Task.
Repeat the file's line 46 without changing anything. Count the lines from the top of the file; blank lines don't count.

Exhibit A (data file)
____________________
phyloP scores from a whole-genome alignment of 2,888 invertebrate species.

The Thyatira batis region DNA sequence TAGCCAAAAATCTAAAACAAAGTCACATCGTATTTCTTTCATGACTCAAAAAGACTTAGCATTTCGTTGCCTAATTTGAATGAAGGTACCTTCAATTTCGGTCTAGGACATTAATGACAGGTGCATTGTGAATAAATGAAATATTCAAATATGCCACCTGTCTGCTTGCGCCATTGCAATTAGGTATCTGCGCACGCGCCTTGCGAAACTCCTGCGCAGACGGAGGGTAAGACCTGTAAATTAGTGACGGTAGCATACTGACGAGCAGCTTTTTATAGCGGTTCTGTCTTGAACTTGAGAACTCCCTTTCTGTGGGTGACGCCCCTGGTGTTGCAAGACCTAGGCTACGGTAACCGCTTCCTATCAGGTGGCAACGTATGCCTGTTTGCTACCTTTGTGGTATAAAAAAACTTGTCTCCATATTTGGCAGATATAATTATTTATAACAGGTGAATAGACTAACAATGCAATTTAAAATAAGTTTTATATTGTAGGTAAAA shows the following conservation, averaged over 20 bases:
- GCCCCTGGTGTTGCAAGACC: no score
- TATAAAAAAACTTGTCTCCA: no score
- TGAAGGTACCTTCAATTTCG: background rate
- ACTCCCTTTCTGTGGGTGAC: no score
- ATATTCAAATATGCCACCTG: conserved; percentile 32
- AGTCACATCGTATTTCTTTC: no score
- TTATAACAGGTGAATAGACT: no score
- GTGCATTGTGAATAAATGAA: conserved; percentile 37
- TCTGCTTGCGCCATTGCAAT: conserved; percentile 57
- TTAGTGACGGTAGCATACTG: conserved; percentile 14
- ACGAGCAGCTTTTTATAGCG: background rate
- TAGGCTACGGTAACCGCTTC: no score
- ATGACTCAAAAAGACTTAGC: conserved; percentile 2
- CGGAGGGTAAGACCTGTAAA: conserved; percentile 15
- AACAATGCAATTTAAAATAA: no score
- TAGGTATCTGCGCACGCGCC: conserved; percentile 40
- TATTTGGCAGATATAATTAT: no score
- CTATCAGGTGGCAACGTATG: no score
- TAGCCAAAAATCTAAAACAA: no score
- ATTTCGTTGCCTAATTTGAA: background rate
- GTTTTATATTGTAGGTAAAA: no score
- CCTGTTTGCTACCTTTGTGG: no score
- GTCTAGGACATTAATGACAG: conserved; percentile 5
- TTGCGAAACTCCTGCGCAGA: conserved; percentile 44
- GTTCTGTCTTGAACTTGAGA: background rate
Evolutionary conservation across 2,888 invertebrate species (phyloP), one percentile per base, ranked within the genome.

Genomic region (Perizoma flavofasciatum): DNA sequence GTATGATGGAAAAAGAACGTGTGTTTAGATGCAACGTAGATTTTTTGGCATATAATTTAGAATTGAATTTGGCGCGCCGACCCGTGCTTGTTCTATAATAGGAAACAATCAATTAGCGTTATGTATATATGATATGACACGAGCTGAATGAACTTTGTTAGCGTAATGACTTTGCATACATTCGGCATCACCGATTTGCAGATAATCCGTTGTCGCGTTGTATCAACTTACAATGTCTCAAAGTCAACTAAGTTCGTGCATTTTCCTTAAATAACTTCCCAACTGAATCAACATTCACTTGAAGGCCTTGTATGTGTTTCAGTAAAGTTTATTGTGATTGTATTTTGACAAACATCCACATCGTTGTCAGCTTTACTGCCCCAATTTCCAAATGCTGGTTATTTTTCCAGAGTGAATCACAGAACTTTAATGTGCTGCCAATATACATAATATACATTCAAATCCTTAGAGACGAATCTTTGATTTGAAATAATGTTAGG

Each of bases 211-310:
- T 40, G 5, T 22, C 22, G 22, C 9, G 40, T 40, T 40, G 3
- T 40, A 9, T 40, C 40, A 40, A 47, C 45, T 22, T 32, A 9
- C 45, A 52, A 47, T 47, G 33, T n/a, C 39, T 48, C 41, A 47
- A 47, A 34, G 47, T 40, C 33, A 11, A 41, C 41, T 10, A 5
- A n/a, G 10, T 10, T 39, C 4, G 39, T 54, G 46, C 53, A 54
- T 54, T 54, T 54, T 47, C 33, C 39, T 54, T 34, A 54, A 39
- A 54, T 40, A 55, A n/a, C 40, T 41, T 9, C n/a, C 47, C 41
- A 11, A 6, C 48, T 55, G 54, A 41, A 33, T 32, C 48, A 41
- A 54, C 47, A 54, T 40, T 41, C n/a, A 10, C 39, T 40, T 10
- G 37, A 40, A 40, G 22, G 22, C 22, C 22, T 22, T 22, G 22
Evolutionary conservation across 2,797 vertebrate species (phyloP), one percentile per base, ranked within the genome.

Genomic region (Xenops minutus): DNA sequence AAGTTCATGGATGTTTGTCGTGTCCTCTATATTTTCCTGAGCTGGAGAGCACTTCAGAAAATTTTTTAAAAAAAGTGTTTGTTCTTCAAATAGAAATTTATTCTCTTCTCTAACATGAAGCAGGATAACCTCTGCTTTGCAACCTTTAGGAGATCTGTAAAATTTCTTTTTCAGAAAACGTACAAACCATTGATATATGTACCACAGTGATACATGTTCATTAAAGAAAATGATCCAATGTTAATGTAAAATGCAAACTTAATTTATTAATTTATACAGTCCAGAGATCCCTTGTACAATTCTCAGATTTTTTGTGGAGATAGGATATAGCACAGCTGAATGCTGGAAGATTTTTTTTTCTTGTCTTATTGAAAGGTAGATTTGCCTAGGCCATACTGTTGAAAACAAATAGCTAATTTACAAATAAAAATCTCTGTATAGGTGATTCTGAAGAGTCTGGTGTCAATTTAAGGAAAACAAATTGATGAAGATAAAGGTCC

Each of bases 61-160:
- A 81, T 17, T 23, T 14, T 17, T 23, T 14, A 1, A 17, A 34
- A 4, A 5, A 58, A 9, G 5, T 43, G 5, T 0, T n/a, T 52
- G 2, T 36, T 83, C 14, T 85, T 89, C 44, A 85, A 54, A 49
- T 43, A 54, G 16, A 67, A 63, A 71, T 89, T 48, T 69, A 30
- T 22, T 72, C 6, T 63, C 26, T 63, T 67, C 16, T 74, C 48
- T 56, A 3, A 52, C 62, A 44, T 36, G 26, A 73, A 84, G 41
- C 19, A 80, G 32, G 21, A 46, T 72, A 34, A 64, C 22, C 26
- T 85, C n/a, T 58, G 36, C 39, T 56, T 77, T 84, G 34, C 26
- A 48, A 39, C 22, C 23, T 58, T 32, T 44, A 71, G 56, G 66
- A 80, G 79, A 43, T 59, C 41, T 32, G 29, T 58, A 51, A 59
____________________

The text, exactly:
- G 2, T 36, T 83, C 14, T 85, T 89, C 44, A 85, A 54, A 49